This is actually kind of a complicated question, depending on why you're asking, and more specifically, the behavior you expect.
All .deb files are "Debian packages", and that is technically correct, regardless of the distro or version of distro you're referring to. The same is true of "RPM", as all are "Red Hat packages". Specific files refer to the utilities to manage them, namely dpkg (The Debian Package Manager) and RPM (The Red Hat Package Manager).
The confusion stems from the fact that in addition to "installing packages", most users are used to "installing software", which is a complex process of "finding the software, installing it's dependencies, unpacking it, and configuring it for use on a user's system."
For instance... as of today (1 Jan, 2015), downloading and installing the sudo package from Ubuntu Trusty on an x86_64 system doesn't matter if you do:
wget http://mirrors.kernel.org/ubuntu/pool/main/s/sudo/sudo_1.8.9p5-1ubuntu1_amd64.deb; sudo dpkg -i sudo_1.8.9p5-1ubuntu1_amd64.deb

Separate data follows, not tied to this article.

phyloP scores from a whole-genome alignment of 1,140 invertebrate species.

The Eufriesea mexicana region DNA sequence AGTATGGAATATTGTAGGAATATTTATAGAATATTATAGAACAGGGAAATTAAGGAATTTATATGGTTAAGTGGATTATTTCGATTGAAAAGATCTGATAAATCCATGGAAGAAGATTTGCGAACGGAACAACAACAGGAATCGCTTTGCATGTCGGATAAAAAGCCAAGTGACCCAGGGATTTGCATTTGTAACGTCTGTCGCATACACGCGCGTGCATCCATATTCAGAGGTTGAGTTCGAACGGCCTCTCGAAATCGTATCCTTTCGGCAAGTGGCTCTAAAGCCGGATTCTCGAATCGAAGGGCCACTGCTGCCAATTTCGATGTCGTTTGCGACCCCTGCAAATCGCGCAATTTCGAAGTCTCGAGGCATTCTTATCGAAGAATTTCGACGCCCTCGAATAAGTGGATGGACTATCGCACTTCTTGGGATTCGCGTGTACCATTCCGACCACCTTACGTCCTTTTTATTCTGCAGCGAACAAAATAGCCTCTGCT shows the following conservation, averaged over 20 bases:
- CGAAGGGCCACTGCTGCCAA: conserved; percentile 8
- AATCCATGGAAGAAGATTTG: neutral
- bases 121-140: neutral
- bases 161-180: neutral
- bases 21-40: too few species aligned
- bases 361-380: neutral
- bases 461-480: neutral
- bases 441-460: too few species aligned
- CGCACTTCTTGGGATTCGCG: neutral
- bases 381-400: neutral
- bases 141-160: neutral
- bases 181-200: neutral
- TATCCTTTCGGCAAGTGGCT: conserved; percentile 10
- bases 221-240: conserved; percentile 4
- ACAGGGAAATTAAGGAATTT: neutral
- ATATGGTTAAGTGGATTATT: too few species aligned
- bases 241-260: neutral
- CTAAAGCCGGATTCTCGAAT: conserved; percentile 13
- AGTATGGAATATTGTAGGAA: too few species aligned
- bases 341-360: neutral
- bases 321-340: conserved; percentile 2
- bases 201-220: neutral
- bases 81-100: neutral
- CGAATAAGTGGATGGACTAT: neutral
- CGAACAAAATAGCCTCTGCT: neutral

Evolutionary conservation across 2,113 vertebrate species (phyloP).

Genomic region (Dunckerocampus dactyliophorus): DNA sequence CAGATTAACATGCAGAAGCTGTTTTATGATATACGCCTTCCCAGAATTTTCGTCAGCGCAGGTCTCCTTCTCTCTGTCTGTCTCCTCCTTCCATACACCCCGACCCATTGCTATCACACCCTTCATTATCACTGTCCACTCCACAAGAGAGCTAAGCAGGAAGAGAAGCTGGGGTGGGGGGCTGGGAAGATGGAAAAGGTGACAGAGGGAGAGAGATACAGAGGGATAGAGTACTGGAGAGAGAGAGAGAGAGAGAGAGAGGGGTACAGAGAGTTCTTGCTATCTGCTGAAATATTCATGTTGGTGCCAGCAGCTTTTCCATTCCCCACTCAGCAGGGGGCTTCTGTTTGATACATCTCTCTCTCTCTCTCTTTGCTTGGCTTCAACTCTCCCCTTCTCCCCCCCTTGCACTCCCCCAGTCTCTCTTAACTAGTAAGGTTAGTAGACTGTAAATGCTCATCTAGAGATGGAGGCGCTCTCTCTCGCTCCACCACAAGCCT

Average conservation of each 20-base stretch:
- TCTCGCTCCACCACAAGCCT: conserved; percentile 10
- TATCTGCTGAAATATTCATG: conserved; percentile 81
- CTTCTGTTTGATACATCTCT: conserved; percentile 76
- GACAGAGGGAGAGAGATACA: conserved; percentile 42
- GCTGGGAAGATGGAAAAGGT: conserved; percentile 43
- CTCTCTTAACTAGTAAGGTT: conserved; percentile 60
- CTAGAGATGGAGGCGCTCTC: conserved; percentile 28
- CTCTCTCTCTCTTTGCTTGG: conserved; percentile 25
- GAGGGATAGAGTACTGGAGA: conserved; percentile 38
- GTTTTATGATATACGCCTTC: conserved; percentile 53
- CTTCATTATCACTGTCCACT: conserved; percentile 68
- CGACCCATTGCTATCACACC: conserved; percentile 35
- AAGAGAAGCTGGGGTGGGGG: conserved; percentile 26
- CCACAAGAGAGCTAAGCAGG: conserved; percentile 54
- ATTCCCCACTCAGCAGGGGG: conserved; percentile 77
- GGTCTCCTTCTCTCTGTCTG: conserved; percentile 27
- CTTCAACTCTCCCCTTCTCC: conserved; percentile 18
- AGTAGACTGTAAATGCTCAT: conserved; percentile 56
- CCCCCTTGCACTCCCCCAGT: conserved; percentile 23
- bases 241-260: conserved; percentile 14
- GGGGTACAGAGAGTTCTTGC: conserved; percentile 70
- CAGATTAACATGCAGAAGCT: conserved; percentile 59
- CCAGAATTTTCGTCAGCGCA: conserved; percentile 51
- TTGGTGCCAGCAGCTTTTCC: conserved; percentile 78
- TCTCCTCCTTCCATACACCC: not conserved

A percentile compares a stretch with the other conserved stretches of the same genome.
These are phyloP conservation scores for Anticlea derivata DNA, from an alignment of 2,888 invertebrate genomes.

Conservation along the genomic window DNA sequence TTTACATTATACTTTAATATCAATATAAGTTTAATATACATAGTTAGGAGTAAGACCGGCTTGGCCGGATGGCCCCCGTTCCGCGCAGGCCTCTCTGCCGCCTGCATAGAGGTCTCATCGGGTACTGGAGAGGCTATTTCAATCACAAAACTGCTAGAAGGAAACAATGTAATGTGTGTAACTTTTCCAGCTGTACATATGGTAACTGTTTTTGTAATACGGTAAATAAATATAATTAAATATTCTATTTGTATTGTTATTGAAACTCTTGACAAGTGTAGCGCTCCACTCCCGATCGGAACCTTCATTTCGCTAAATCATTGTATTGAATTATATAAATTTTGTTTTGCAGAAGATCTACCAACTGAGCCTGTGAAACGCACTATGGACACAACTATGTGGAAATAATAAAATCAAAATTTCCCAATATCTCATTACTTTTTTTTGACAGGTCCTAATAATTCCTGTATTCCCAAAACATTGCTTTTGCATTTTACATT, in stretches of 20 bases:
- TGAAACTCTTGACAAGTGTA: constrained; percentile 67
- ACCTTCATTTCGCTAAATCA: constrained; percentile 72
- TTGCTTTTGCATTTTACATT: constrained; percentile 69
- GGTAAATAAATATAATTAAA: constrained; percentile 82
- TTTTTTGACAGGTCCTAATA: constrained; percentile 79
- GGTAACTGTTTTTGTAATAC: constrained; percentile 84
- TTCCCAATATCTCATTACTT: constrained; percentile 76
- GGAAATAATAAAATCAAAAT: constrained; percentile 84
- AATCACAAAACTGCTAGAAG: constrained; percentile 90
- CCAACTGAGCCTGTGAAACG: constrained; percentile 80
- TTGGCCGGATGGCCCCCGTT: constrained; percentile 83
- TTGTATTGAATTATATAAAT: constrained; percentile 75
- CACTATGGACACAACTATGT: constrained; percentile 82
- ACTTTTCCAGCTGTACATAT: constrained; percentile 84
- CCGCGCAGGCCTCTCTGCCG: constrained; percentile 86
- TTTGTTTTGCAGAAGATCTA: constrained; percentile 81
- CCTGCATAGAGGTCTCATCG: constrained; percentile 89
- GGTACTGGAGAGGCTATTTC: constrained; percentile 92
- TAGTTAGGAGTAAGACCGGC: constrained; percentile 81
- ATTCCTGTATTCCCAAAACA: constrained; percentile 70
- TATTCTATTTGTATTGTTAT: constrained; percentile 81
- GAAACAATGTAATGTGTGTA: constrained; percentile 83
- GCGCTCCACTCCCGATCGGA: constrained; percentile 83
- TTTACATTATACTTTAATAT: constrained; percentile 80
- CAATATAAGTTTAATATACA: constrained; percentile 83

sudo apt-get update; sudo apt-get install sudo -y
Deviations from that cause problems even with timing.
The dpkg file in question here has some specific things going for it.
- It is for the 'sudo' package.
- It is of version 1.8.9p5
- It is Ubuntu epoch 1
- It is version 1 of epoch 1 of version 1.8.9p5 of sudo.
- It is compiled for the x86_64 architecture.
Attempts to install this Debian package via dpkg will (almost) always fail on say, Raspbian, which is built with Debian dependencies and a different architecture.
apt-get install sudo
Will almost always work. The difference lies in how the package manager, and the dependency resolver, are configured.
If you want a user to install "sudo", you should refer them to their dependency resolve, like aptitude, yum, or apt-get.
If you want them to work with a specific package, suck as "convert this Debian package to an RPM via alien", you deal with specific packages.